On March 31, 2021, New York became the 17th state in the U.S. to legalize recreational cannabis. The Marijuana Taxation and Regulation Act (MTRA) also includes a provision that automatically expunges prior marijuana convictions if those crimes would now be legal under the new law, which means past charges will be “treated as if they never happened.”
But what about New York immigrants who are concerned that a past marijuana conviction might negatively affect their status or make them at risk for deportation? The truth is marijuana remains a controlled substance under federal and a pot conviction—despite expungement—can still be the basis for detention and removal proceedings under U.S. immigration law.
According to federal law, a conviction of a drug crime can be grounds for deportation – unless a green card holder is convicted of a single charge for possession of less than 30 grams of cannabis. In a report by Human Rights Watch, over 34,000 immigrants were deported throughout the country for marijuana possession between fiscal years 2007 and 2012.
Fortunately, the new law addresses such complications. State lawmakers worked together with the Immigration Defense Project and other advocacy groups to ensure the MRTA includes a process for non-citizens to have their past conviction vacated and such expungement recognized under immigration law. The Office of Court Administration has 60 days to establish the exact steps of the process.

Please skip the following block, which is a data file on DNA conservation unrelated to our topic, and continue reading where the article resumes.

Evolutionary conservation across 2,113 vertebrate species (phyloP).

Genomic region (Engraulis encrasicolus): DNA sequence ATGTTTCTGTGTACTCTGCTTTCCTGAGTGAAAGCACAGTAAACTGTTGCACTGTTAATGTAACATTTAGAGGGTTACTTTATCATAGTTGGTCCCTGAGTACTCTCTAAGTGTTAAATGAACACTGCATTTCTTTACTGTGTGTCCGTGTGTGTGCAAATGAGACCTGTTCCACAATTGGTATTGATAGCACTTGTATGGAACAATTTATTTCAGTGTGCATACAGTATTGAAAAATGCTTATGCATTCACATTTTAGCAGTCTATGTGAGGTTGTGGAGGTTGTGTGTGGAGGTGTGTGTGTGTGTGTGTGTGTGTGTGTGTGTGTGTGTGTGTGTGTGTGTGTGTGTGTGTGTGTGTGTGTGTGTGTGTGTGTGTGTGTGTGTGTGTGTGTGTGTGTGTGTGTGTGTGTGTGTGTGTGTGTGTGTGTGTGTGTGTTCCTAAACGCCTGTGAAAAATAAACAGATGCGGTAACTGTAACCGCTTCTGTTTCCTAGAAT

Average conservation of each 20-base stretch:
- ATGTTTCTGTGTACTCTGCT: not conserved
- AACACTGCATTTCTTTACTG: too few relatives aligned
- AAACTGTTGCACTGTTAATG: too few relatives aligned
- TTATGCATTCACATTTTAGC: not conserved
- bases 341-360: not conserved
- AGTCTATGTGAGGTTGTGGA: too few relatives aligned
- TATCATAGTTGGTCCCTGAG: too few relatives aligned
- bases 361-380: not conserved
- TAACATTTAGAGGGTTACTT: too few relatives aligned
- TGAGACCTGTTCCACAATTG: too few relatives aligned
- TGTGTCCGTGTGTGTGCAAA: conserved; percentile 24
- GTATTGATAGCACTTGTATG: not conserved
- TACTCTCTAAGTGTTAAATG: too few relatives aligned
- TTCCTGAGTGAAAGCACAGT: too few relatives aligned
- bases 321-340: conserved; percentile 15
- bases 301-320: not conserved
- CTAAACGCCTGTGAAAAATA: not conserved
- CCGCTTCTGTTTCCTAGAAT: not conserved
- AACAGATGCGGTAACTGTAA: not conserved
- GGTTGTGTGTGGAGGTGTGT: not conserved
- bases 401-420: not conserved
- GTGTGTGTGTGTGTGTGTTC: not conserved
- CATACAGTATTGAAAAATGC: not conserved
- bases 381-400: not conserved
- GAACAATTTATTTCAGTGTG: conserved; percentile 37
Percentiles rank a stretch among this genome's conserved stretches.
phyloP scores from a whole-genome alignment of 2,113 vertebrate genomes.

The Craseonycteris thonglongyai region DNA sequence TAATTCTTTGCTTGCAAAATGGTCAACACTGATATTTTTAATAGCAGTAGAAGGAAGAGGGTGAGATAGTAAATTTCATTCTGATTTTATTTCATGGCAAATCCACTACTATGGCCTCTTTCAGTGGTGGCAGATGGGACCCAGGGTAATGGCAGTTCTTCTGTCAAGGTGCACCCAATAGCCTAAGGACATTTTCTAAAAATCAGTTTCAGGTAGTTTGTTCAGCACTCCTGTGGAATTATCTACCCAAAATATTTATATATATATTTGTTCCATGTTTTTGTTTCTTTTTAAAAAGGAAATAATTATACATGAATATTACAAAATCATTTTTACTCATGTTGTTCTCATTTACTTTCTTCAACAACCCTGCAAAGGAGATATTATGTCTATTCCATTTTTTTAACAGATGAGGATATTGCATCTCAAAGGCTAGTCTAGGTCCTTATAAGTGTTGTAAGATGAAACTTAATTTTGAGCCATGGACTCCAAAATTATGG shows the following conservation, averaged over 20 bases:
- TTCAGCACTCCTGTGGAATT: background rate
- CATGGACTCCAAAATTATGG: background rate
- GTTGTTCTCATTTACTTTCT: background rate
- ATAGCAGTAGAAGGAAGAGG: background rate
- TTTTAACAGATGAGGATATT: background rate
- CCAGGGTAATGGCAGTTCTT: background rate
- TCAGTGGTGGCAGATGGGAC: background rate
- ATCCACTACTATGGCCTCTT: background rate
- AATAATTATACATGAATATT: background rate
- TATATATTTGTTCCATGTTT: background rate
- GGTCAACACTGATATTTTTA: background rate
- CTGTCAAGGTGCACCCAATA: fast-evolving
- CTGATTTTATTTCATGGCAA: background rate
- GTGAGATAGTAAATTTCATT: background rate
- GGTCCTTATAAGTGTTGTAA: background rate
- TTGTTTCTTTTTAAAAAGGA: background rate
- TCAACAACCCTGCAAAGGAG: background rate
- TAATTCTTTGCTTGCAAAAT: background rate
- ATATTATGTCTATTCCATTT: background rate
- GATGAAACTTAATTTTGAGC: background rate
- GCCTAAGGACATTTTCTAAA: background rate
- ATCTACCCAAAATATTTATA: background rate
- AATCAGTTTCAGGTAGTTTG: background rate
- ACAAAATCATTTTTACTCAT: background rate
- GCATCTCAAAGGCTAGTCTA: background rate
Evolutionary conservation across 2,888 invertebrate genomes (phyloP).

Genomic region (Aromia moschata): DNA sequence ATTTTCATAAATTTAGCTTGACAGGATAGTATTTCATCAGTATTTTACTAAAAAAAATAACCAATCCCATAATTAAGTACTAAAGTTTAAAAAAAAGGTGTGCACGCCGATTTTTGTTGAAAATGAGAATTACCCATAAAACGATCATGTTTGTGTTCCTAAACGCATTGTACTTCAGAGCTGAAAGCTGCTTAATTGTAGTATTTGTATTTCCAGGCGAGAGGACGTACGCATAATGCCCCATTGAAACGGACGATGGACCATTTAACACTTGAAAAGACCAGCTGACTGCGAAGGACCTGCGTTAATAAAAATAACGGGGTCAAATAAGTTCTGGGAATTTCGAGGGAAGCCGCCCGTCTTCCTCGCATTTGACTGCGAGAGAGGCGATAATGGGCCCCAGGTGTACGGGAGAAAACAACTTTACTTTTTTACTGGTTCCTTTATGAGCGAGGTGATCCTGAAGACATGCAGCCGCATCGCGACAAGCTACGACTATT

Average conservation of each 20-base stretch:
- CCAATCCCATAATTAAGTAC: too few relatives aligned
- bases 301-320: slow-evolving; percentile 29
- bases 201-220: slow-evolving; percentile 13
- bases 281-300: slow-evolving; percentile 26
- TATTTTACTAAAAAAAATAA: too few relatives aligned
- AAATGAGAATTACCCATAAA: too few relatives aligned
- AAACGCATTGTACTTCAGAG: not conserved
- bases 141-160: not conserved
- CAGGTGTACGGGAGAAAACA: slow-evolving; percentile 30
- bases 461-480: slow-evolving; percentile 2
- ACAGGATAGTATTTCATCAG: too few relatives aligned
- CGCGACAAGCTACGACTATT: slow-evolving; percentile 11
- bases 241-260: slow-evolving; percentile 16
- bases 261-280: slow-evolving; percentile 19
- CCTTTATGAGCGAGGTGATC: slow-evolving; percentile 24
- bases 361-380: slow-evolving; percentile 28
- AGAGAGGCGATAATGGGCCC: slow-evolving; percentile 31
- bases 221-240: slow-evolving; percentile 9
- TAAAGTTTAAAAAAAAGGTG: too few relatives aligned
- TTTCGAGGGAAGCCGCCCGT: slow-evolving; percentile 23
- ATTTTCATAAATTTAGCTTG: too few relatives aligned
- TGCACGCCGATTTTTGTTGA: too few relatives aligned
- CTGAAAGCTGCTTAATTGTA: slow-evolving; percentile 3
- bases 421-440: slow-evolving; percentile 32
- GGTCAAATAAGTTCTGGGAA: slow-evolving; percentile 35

Lastly, the Immigration Defense Project warned New York immigrants to avoid applying for a medical marijuana card or a license to sell, grow, or otherwise be part of the marijuana industry since such actions could still jeopardize a federal immigration case. In addition, destroying records of prior marijuana arrests and convictions can also harm an immigration case because such action could essentially destroy proof of expungement.
If you are an immigrant who is interested in getting a past marijuana conviction expunged in Long Island, contact Laurence A. Silverman & Associates today at (631) 816-2684 for a free initial consultation. Se habla Español.